exactly that

Posts tagged ‘ableism’

If Only It Were Real…

My brain has been staging what I believe to be a very violent coup for the last couple of days. I have a hunch that it involves an exit of some sort from somewhere around my right eye. Oy, my stars it hurts, and Great Loving Ceiling Cat I have been tempted to help it along over the last day or two.

Pain drives to you ends that you wouldn’t normally be willing to seek. Even more interesting, I discover as I move through some of my worst days, the fear of pain can be just as motivating, as I find myself in a panic, sometimes losing my cool at the pharmacy when being told that my script for one thing or another needs to be delayed or can not be filled as per my doctor’s directions due to one policy or another. Fortunately I have been through several meetings with various administrators at our hospital about the “singer provider” programs, which I know to be nothing more than devices contrived to catch drug seekers, so I survive in the web of rules. Barely.

Not everyone knows how to navigate the system as I do, to ensure providers that they are legitimately living with chronic conditions requiring actual care.

But still, I find that even with all of this administrative understanding, and one offer to be a Patient Advocate for my eloquence and fierceness of fighting for patient rights, I still find a simple thing like filling a prescription that allows me to live my life in a manageable manner a trying affair.

My doctor attempted to write my script to allow me sixty days of medication, both because it would allow me to not have to come in every three weeks, and because our evacuation books require it. The hospital pharmacy and the policy won’t allow me to obtain this much at one time. Only thirty days, and that is it. The pharmacist took the time to tell me that the policy could be set aside if I had a real condition, like a seizure disorder, but not for me.

Funny, because my medication is specifically approved for my specific condition, which is a pain disorder, and going off of my medication for even one day causes a relapse of that pain, and side effects that aggravate that pain.

I forget, though, that pain is not a real condition. Not one to be taken seriously, anyway. When I complain to the doctors about my migraines, almost certainly they tell me it is because I am taking too much pain medication, and I am experiencing snapback. But I am using the pain medication only for the migraines, because I have so much trouble getting it for anything else, and have to squirrel it away just in case of migraines. It’s a cycle, and one I am sick of explaining away.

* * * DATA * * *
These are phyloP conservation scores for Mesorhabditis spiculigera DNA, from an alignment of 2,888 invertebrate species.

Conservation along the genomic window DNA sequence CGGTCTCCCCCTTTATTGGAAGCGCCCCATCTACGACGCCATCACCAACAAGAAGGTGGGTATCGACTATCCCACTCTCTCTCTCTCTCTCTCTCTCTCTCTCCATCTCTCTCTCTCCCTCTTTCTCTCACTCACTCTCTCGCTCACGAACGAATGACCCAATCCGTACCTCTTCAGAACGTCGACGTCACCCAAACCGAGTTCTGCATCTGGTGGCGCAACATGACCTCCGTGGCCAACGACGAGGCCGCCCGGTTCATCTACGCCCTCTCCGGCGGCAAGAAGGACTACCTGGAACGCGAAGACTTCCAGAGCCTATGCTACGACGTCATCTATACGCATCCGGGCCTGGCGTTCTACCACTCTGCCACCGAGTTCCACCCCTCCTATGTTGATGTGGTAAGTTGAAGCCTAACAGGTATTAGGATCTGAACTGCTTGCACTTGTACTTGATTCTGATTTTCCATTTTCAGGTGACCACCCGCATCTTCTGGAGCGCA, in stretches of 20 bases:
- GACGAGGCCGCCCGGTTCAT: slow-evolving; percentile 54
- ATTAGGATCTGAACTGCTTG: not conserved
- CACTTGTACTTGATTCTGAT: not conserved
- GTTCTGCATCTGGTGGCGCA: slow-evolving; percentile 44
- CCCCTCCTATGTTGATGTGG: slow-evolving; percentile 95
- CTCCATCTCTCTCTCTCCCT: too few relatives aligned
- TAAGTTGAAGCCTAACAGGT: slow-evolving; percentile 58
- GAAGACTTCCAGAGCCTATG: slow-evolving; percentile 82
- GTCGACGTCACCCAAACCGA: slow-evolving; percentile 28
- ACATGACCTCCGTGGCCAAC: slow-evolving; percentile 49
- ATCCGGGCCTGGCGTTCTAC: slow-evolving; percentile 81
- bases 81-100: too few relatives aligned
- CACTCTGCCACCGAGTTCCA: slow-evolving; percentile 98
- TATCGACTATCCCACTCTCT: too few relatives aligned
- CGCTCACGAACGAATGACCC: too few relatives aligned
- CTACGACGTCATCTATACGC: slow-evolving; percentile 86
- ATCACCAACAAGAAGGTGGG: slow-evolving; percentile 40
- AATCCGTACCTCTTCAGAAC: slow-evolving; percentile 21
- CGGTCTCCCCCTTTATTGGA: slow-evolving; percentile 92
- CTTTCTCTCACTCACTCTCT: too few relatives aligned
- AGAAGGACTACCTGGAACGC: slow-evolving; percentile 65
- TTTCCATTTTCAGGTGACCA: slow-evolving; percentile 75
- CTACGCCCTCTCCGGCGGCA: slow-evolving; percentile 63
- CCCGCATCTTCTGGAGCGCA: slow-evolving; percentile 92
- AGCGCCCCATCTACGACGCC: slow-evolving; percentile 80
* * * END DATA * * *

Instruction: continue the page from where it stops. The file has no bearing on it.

It’s the reason that I have become adjusted to living with a certain amount of daily pain, that I hardly notice how it affects my daily life, so that when I get something abnormal, like a migraine that a normal person would consider a level “7” or higher on a pain scale, I rate it a 6 (it’s super legit, right?), but really I think I may be experiencing the Stigmata, pound it with some pain meds, and try to sleep it off. I crack jokes about how it feels, about how I want to jump out a window or how I understand how someone one thought that drilling holes in heads actually cured headaches. I skip using pain meds on days I probably should use them so that I can use them more on high pain days. The migraine blinds me, it makes me see stars, it makes me dizzy when I stand, but I stave it off and push through with as much as my stomach can handle.

Then, the doctors and pharmacists can be kind of right, due to the stringent rules they set up.

It seems that pain is to be treated as if it isn’t real, and that those of us who live with pain are simply poor, suffering drug seekers.


The Importance of Being Bellatrix Lestrange

Bellatrix Lestrange, as portrayed by Helena Bonham Carter, a pale woman with a mop of dark, thick curly hair lightly tinged with strands of grey, smirking devilishly in a black dress with white embroidery, pointing her wand at her own face.It is odd the way that The Guy and I have these conversations…or maybe it is a sign that we watch our Harry Potter movies too much, but one night while viewing HPatHBP for appoximately the nonillionth time I turned to him during the Unbreakable Vow scene at Spinner’s End, and began the following thought train (all quotes should be presumed to be “air quotes”):